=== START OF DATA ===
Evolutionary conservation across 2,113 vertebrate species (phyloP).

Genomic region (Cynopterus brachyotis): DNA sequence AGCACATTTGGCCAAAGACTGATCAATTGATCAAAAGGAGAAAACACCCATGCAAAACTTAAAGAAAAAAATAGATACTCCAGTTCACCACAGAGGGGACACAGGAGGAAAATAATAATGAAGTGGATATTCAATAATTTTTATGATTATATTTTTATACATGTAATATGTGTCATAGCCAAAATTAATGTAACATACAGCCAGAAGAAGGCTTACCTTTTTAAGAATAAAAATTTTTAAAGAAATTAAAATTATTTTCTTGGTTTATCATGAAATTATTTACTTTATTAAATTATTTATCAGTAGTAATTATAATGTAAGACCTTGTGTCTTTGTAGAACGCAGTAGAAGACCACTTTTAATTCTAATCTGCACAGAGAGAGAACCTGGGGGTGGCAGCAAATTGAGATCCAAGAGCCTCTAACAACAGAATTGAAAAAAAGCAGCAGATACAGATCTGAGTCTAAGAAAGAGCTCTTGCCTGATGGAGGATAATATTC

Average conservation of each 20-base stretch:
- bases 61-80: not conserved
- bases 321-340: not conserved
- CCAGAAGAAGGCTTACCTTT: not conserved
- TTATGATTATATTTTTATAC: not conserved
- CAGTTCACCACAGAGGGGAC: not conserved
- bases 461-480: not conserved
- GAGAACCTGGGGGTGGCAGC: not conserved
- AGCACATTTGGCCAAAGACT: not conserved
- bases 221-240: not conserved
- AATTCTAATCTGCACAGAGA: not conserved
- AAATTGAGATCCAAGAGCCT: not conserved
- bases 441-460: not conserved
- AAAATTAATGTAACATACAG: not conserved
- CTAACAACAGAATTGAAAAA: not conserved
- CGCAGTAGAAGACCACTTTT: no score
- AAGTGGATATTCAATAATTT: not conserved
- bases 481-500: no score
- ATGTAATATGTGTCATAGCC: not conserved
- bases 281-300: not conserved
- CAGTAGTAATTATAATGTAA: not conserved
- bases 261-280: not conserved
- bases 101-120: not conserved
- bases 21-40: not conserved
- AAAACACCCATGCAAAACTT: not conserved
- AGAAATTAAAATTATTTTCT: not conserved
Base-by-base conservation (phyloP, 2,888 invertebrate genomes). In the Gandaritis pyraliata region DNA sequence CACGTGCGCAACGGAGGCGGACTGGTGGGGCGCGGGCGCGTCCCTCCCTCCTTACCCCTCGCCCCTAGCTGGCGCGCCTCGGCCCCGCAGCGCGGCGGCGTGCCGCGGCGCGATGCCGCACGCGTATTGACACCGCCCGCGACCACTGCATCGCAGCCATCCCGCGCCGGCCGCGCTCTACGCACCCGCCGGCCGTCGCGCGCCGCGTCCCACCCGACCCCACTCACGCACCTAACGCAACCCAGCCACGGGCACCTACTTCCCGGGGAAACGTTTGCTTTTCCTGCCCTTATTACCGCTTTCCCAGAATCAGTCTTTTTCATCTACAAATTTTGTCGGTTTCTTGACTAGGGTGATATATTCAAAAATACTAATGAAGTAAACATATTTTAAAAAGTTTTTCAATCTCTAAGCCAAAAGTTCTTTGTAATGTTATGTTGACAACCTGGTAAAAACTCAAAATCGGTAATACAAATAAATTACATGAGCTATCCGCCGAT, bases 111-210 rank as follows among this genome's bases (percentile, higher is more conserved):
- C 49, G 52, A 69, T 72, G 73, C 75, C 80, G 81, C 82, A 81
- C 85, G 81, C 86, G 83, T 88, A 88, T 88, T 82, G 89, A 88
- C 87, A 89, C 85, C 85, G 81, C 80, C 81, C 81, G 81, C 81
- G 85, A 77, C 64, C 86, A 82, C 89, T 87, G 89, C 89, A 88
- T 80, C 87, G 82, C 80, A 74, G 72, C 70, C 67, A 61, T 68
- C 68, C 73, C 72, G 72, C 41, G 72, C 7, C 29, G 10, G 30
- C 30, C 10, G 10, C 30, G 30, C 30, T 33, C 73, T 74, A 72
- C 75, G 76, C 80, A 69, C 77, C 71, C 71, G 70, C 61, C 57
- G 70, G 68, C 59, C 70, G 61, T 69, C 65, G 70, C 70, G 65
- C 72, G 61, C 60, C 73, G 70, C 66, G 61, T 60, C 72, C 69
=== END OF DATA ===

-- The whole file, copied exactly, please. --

Evolutionary conservation across 2,113 vertebrate species (phyloP).

Genomic region (Cynopterus brachyotis): DNA sequence AGCACATTTGGCCAAAGACTGATCAATTGATCAAAAGGAGAAAACACCCATGCAAAACTTAAAGAAAAAAATAGATACTCCAGTTCACCACAGAGGGGACACAGGAGGAAAATAATAATGAAGTGGATATTCAATAATTTTTATGATTATATTTTTATACATGTAATATGTGTCATAGCCAAAATTAATGTAACATACAGCCAGAAGAAGGCTTACCTTTTTAAGAATAAAAATTTTTAAAGAAATTAAAATTATTTTCTTGGTTTATCATGAAATTATTTACTTTATTAAATTATTTATCAGTAGTAATTATAATGTAAGACCTTGTGTCTTTGTAGAACGCAGTAGAAGACCACTTTTAATTCTAATCTGCACAGAGAGAGAACCTGGGGGTGGCAGCAAATTGAGATCCAAGAGCCTCTAACAACAGAATTGAAAAAAAGCAGCAGATACAGATCTGAGTCTAAGAAAGAGCTCTTGCCTGATGGAGGATAATATTC

Average conservation of each 20-base stretch:
- bases 61-80: not conserved
- bases 321-340: not conserved
- CCAGAAGAAGGCTTACCTTT: not conserved
- TTATGATTATATTTTTATAC: not conserved
- CAGTTCACCACAGAGGGGAC: not conserved
- bases 461-480: not conserved
- GAGAACCTGGGGGTGGCAGC: not conserved
- AGCACATTTGGCCAAAGACT: not conserved
- bases 221-240: not conserved
- AATTCTAATCTGCACAGAGA: not conserved
- AAATTGAGATCCAAGAGCCT: not conserved
- bases 441-460: not conserved
- AAAATTAATGTAACATACAG: not conserved
- CTAACAACAGAATTGAAAAA: not conserved
- CGCAGTAGAAGACCACTTTT: no score
- AAGTGGATATTCAATAATTT: not conserved
- bases 481-500: no score
- ATGTAATATGTGTCATAGCC: not conserved
- bases 281-300: not conserved
- CAGTAGTAATTATAATGTAA: not conserved
- bases 261-280: not conserved
- bases 101-120: not conserved
- bases 21-40: not conserved
- AAAACACCCATGCAAAACTT: not conserved
- AGAAATTAAAATTATTTTCT: not conserved
Base-by-base conservation (phyloP, 2,888 invertebrate genomes). In the Gandaritis pyraliata region DNA sequence CACGTGCGCAACGGAGGCGGACTGGTGGGGCGCGGGCGCGTCCCTCCCTCCTTACCCCTCGCCCCTAGCTGGCGCGCCTCGGCCCCGCAGCGCGGCGGCGTGCCGCGGCGCGATGCCGCACGCGTATTGACACCGCCCGCGACCACTGCATCGCAGCCATCCCGCGCCGGCCGCGCTCTACGCACCCGCCGGCCGTCGCGCGCCGCGTCCCACCCGACCCCACTCACGCACCTAACGCAACCCAGCCACGGGCACCTACTTCCCGGGGAAACGTTTGCTTTTCCTGCCCTTATTACCGCTTTCCCAGAATCAGTCTTTTTCATCTACAAATTTTGTCGGTTTCTTGACTAGGGTGATATATTCAAAAATACTAATGAAGTAAACATATTTTAAAAAGTTTTTCAATCTCTAAGCCAAAAGTTCTTTGTAATGTTATGTTGACAACCTGGTAAAAACTCAAAATCGGTAATACAAATAAATTACATGAGCTATCCGCCGAT, bases 111-210 rank as follows among this genome's bases (percentile, higher is more conserved):
- C 49, G 52, A 69, T 72, G 73, C 75, C 80, G 81, C 82, A 81
- C 85, G 81, C 86, G 83, T 88, A 88, T 88, T 82, G 89, A 88
- C 87, A 89, C 85, C 85, G 81, C 80, C 81, C 81, G 81, C 81
- G 85, A 77, C 64, C 86, A 82, C 89, T 87, G 89, C 89, A 88
- T 80, C 87, G 82, C 80, A 74, G 72, C 70, C 67, A 61, T 68
- C 68, C 73, C 72, G 72, C 41, G 72, C 7, C 29, G 10, G 30
- C 30, C 10, G 10, C 30, G 30, C 30, T 33, C 73, T 74, A 72
- C 75, G 76, C 80, A 69, C 77, C 71, C 71, G 70, C 61, C 57
- G 70, G 68, C 59, C 70, G 61, T 69, C 65, G 70, C 70, G 65
- C 72, G 61, C 60, C 73, G 70, C 66, G 61, T 60, C 72, C 69